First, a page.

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Visualizing Hot Topics Using Python To Analyze News Sitemaps

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Visualizing Hot Topics Using Python To Analyze News Sitemaps

News sitemaps use different and unique sitemap protocols to provide more information for the news search engines.

A news sitemap contains the news published in the last 48 hours.

News sitemap tags include the news publication’s title, language, name, genre, publication date, keywords, and even stock tickers.

How can you use these sitemaps to your advantage for content research and competitive analysis?

In this Python tutorial, you’ll learn a 10-step process for analyzing news sitemaps and visualizing topical trends discovered therein.

Housekeeping Notes To Get Us Started

This tutorial was written during Russia’s invasion of Ukraine.

Using machine learning, we can even label news sources and articles according to which news source is “objective” and which news source is “sarcastic.”

But to keep things simple, we will focus on topics with frequency analysis.

We will use more than 10 global news sources across the U.S. and U.K.

Note: We would like to include Russian news sources, but they do not have a proper news sitemap. Even if they had, they block the external requests.

Comparing the word occurrence of “invasion” and “liberation” from Western and Eastern news sources shows the benefit of distributional frequency text analysis methods.

What You Need To Analyze News Content With Python

The related Python libraries for auditing a news sitemap to understand the news source’s content strategy are listed below:

  • Advertools.
  • Pandas.
  • Plotly Express, Subplots, and Graph Objects.
  • Re (Regex).
  • String.
  • NLTK (Corpus, Stopwords, Ngrams).
  • Unicodedata.
  • Matplotlib.
  • Basic Python Syntax Understanding.

10 Steps For News Sitemap Analysis With Python

All set up? Let’s get to it.

1. Take The News URLs From News Sitemap

We chose the “The Guardian,” “New York Times,” “Washington Post,” “Daily Mail,” “Sky News,” “BBC,” and “CNN” to examine the News URLs from the News Sitemaps.

df_guardian = adv.sitemap_to_df("http://www.theguardian.com/sitemaps/news.xml")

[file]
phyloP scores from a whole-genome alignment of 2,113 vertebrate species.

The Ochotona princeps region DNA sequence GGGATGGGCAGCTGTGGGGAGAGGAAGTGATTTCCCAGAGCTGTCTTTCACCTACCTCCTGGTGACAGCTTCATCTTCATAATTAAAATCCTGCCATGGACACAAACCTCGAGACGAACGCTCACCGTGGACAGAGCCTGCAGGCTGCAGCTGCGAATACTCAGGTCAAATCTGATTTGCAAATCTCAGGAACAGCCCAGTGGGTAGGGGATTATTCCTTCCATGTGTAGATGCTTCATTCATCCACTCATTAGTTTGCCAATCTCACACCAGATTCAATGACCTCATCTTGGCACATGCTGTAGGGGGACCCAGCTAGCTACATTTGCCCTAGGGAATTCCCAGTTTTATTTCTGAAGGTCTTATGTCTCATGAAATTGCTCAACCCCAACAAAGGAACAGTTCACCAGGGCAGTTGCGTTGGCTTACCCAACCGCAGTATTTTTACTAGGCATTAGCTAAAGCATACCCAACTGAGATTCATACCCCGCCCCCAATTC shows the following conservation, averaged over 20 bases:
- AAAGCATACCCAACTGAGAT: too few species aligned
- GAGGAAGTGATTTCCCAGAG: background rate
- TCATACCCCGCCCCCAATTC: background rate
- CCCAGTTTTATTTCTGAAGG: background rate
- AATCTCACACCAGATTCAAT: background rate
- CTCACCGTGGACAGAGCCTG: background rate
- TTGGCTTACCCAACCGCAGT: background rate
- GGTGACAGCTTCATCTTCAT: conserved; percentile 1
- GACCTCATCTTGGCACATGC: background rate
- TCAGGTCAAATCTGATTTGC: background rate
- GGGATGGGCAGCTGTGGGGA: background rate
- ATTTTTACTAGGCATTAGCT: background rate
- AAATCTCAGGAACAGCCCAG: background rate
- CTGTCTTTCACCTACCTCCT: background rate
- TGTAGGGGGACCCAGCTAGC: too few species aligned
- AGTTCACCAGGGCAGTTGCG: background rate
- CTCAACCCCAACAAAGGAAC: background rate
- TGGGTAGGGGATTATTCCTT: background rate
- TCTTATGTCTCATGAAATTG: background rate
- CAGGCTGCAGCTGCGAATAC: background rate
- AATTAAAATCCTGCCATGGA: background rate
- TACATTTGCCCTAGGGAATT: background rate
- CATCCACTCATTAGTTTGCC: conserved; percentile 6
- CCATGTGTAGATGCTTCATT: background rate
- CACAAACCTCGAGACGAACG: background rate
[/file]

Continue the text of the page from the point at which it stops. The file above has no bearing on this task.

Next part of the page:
df_nyt = adv.sitemap_to_df("https://www.nytimes.com/sitemaps/new/news.xml.gz")
df_wp = adv.sitemap_to_df("https://www.washingtonpost.com/arcio/news-sitemap/")
df_bbc = adv.sitemap_to_df("https://www.bbc.com/sitemaps/https-index-com-news.xml")
df_dailymail = adv.sitemap_to_df("https://www.dailymail.co.uk/google-news-sitemap.xml")
df_skynews = adv.sitemap_to_df("https://news.sky.com/sitemap-index.xml")
df_cnn = adv.sitemap_to_df("https://edition.cnn.com/sitemaps/cnn/news.xml")

2. Examine An Example News Sitemap With Python

I have used BBC as an example to demonstrate what we just extracted from these news sitemaps.

df_bbc
News Sitemap Data Frame View

The BBC Sitemap has the columns below.

df_bbc.columns
News Sitemap TagsNews Sitemap Tags as data frame columns

The general data structures of these columns are below.

df_bbc.info()
News Sitemap as a DataframeNews Sitemap Columns and Data types

The BBC doesn’t use the “news_publication” column and others.

3. Find The Most Used Words In URLs From News Publications

To see the most used words in the news sites’ URLs, we need to use “str,” “explode”, and “split” methods.

df_dailymail["loc"].str.split("/").str[5].str.split("-").explode().value_counts().to_frame()
loc
article
176
Russian
50
Ukraine
50
says
38
reveals
38
...
...
readers
1
Red
1
Cross
1
provide
1
weekend.html
1
5445 rows × 1 column

We see that for the “Daily Mail,” “Russia and Ukraine” are the main topic.

4. Find The Most Used Language In News Publications

The URL structure or the “language” section of the news publication can be used to see the most used languages in news publications.

In this sample, we used “BBC” to see their language prioritization.

df_bbc["publication_language"].head(20).value_counts().to_frame()
publication_language
en
698
fa
52
sr
52
ar
47
mr
43
hi
43
gu
41
ur
35
pt
33
te
31
ta
31
cy
30
ha
29
tr
28
es
25
sw
22
cpe
22
ne
21
pa
21
yo
20
20 rows × 1 column

To reach out to the Russian population via Google News, every western news source should use the Russian language.

Some international news institutions started to perform this perspective.

If you are a news SEO, it’s helpful to watch Russian language publications from competitors to distribute the objective news to Russia and compete within the news industry.

5. Audit The News Titles For Frequency Of Words

We used BBC to see the “news titles” and which words are more frequent.

df_bbc["news_title"].str.split(" ").explode().value_counts().to_frame()
news_title
to
232
in
181
-
141
of
140
for
138
...
...
ፊልም
1
ብላክ
1
ባንኪ
1
ጕሒላ
1
niile
1
11916 rows × 1 columns

The problem here is that we have “every type of word in the news titles,” such as “contextless stop words.”

We need to clean these types of non-categorical terms to understand their focus better.

from nltk.corpus import stopwords
stop = stopwords.words('english')
df_bbc_news_title_most_used_words = df_bbc["news_title"].str.split(" ").explode().value_counts().to_frame()
pat = r'b(?:{})b'.format('|'.join(stop))
df_bbc_news_title_most_used_words.reset_index(drop=True, inplace=True)
df_bbc_news_title_most_used_words["without_stop_words"] = df_bbc_news_title_most_used_words["words"].str.replace(pat,"")